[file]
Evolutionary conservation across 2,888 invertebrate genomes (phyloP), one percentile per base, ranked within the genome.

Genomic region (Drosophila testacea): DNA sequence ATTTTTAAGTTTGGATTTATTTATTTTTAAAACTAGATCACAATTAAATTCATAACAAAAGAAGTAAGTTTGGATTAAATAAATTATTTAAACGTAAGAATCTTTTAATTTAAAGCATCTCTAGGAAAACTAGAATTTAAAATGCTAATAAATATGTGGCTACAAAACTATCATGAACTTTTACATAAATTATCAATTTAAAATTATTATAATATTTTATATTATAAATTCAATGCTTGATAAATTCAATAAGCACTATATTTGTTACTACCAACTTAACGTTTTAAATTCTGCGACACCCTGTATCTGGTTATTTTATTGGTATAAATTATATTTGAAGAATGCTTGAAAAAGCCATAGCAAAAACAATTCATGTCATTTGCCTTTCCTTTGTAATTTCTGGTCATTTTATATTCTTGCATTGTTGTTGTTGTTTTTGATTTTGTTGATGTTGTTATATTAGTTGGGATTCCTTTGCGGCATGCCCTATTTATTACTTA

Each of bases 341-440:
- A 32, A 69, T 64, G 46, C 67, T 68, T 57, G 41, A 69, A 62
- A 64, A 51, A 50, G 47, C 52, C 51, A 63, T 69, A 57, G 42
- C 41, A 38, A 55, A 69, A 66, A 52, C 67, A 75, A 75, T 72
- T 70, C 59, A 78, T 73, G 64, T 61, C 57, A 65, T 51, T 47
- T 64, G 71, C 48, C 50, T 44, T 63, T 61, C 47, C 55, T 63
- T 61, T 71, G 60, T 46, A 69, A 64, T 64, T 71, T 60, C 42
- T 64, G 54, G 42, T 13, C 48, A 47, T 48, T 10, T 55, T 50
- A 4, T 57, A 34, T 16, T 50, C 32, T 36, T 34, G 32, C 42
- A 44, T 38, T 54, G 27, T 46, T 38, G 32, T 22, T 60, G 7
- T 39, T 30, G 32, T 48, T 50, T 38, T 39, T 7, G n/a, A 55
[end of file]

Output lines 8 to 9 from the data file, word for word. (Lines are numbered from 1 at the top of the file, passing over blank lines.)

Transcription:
- T 64, G 71, C 48, C 50, T 44, T 63, T 61, C 47, C 55, T 63
- T 61, T 71, G 60, T 46, A 69, A 64, T 64, T 71, T 60, C 42